Technical control of an adobe building in the heart of the Confluence district in Lyon
The Ydeal project was developed in a logic of sustainable real estate. Within this set of 5 buildings, the Orangery innovates by bringing up to date the traditional technique, which presents in particular remarkable thermal performances
- Project name: Ydeal Confluence
- Date: Delivery in December 2020
- Client: Ogic
- Size: 12,500 m² of floor space
- Location: Lyon, Rhône.
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In the heart of the Confluence eco-district at the tip of the Lyon peninsula, the Ydeal building complex has been developed around three concepts: reversibility, conviviality and eco-responsibility. The developer of the project, Ogic, is composed of five buildings, with a total surface of 12 500 m² of floor.
The smallest of the five buildings, the Orangery, stands out from the others due to its small size (750 m² on three levels), but above all by the materials used for its construction. Ogic wanted to experiment with a technique that was once widespread in the region: adobe. This is clay soil, which is compacted without any additives, then dried. Once dry, it does not rewet in depth and presents excellent performances in terms of insulation. The rest of the structure/fitting out were entirely made of wood, with a construction that is 100% in bio-sourced materials. The terrace is planted with vegetation.
The other four buildings are apparently of a traditional design, using concrete as the main material. Their eco-responsibility lies in their sustainable design. They are designed to be easily adapted to new uses, which is known as the principle of reversibility. The load-bearing elements have been reduced to a minimum, so that the floors can be easily transformed into housing or offices, depending on future uses.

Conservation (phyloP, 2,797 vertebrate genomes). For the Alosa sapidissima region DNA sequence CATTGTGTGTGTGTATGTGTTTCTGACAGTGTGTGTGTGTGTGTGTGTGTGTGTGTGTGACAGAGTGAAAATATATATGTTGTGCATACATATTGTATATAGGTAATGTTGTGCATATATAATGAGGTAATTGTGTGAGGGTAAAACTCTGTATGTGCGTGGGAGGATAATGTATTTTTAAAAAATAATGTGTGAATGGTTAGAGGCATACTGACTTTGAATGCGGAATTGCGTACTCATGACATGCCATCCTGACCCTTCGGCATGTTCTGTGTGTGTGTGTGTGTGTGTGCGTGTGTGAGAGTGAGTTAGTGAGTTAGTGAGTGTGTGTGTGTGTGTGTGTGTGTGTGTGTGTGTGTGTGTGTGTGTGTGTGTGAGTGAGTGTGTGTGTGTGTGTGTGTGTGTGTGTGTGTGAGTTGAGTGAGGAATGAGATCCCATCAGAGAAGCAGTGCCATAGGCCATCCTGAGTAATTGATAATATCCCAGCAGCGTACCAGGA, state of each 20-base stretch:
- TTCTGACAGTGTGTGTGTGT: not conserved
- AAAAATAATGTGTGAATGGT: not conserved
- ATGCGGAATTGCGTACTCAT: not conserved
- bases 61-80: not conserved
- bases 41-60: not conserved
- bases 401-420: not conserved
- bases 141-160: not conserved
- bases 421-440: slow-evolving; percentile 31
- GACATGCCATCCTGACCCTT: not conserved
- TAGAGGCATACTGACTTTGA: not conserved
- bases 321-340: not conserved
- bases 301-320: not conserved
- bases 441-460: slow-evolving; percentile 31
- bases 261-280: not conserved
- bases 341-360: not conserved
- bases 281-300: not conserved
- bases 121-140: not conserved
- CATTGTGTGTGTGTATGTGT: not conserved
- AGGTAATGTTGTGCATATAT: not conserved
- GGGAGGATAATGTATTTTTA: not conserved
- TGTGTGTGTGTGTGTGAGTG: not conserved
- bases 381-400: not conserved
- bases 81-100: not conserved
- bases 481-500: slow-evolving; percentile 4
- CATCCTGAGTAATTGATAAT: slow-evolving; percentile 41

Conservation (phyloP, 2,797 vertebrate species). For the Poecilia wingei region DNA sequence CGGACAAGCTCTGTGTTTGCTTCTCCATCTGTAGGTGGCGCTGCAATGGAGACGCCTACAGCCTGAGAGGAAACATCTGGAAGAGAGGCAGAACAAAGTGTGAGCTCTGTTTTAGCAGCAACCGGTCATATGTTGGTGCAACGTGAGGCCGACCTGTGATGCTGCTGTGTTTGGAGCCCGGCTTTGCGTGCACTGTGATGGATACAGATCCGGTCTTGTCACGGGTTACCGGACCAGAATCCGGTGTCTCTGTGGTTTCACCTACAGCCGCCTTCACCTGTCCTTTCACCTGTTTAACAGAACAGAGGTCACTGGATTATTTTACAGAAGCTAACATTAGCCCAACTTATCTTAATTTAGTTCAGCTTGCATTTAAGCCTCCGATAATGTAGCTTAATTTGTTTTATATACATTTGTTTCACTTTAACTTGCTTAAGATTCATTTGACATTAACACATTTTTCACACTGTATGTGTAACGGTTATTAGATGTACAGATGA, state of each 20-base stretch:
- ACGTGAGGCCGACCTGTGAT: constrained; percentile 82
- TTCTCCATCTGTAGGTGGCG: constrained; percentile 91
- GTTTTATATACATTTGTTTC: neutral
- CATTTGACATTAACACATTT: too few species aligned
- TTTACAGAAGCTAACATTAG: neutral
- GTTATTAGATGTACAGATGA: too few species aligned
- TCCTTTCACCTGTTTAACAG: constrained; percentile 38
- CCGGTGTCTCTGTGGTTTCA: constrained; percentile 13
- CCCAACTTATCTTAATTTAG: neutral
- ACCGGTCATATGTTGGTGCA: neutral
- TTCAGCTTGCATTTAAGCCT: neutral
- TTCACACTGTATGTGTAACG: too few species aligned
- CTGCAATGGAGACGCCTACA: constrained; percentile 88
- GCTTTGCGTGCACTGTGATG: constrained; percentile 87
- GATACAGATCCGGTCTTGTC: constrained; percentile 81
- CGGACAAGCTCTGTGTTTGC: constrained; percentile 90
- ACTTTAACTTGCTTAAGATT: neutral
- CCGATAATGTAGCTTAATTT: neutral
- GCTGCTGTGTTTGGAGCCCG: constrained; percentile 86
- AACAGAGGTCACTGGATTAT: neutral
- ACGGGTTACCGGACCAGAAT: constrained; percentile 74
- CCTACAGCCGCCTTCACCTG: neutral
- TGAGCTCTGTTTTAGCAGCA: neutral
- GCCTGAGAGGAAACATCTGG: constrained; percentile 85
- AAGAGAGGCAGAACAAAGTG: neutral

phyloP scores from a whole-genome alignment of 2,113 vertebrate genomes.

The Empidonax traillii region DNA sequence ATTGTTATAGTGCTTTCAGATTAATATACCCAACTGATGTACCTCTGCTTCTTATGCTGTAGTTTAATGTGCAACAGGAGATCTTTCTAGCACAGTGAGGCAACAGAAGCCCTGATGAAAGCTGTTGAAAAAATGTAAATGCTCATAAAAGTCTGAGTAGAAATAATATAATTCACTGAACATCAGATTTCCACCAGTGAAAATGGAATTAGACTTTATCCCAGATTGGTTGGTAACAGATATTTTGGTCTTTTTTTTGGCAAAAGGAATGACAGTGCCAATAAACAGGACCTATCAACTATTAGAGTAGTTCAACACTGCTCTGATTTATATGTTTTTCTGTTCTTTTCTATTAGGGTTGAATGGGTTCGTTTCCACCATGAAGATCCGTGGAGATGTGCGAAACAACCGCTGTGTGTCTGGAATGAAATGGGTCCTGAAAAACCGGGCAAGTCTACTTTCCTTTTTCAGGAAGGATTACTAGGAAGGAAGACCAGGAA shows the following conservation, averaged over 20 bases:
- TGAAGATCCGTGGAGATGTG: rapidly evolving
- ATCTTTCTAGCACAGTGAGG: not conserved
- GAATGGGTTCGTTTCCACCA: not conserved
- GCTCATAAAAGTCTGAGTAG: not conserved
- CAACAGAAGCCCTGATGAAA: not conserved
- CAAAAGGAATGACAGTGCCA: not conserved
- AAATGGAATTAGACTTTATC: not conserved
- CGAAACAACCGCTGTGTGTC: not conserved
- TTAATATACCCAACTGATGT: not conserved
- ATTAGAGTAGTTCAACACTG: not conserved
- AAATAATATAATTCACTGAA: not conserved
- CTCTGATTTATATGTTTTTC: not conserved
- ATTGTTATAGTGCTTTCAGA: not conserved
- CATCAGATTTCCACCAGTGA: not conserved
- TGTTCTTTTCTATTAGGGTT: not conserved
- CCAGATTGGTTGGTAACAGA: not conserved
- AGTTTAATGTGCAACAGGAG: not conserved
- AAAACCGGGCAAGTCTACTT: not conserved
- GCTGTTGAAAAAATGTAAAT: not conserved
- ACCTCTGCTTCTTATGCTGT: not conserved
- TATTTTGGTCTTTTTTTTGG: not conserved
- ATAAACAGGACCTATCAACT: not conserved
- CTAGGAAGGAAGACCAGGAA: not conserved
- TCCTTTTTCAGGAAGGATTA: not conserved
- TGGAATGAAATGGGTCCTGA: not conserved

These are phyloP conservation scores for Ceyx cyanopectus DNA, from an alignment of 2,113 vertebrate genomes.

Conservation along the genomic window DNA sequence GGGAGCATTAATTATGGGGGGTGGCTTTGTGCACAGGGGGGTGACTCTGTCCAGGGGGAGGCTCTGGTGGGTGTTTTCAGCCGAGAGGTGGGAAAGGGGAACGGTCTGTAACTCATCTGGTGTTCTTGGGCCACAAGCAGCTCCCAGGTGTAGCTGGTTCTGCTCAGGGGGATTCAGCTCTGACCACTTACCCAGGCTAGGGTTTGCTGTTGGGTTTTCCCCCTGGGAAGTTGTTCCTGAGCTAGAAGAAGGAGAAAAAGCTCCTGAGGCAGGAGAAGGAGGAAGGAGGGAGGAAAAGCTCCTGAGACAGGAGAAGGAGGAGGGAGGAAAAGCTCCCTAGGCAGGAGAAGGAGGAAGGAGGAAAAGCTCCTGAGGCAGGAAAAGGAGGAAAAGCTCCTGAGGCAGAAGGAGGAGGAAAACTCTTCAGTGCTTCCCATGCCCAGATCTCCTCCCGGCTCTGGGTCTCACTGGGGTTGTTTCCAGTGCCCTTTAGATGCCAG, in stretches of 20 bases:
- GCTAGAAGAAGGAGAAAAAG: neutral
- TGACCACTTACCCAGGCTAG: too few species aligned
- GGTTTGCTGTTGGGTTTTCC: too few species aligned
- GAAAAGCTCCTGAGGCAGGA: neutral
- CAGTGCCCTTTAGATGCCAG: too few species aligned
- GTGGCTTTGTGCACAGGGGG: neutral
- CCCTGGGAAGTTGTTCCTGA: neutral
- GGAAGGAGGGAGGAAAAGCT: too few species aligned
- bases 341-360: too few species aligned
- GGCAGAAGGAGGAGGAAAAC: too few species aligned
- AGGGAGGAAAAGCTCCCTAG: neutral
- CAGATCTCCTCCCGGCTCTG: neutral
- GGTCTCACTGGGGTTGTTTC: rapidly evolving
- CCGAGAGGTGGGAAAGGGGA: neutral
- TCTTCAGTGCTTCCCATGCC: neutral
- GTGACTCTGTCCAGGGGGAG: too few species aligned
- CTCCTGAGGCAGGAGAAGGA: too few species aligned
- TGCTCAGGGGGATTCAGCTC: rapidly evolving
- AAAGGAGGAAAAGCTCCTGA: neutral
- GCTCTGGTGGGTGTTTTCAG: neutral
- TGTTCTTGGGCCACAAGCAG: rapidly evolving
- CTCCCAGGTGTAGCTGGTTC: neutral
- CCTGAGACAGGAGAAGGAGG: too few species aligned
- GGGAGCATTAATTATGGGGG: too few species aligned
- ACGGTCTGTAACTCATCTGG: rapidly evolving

The four main buildings are also covered with photovoltaic panels, with a collective self-consumption system. This is a first in France given that is such a large building complex, with the ambition to meet 50% of the occupants' energy needs when it comes to solar energy.
The project has been awarded the HQE, BREEAM and Effinergie labels.
DESCRIPTION OF THE MISSIONS
The use of the rammed earth required additional attention:
- The most compressed blocks at the base were manufactured more than one year before their installation, so they are quite dry. The following blocks were produced directly on the site as they were built.
- Since the delivery of the building, our teams have been monitoring the behaviour of the material and the structure over time, as well as the evolution of the humidity level in the heart of the adobe.
"To complete the experimental process, the choice was made to build load-bearing adobe walls. The design of the building was conceived as a nod to the arches of the orangery in the famous Parc de la tête d'or, on the other side of the Rhône. We thus had to find solutions to push further the usual framework of use of the raw earth ".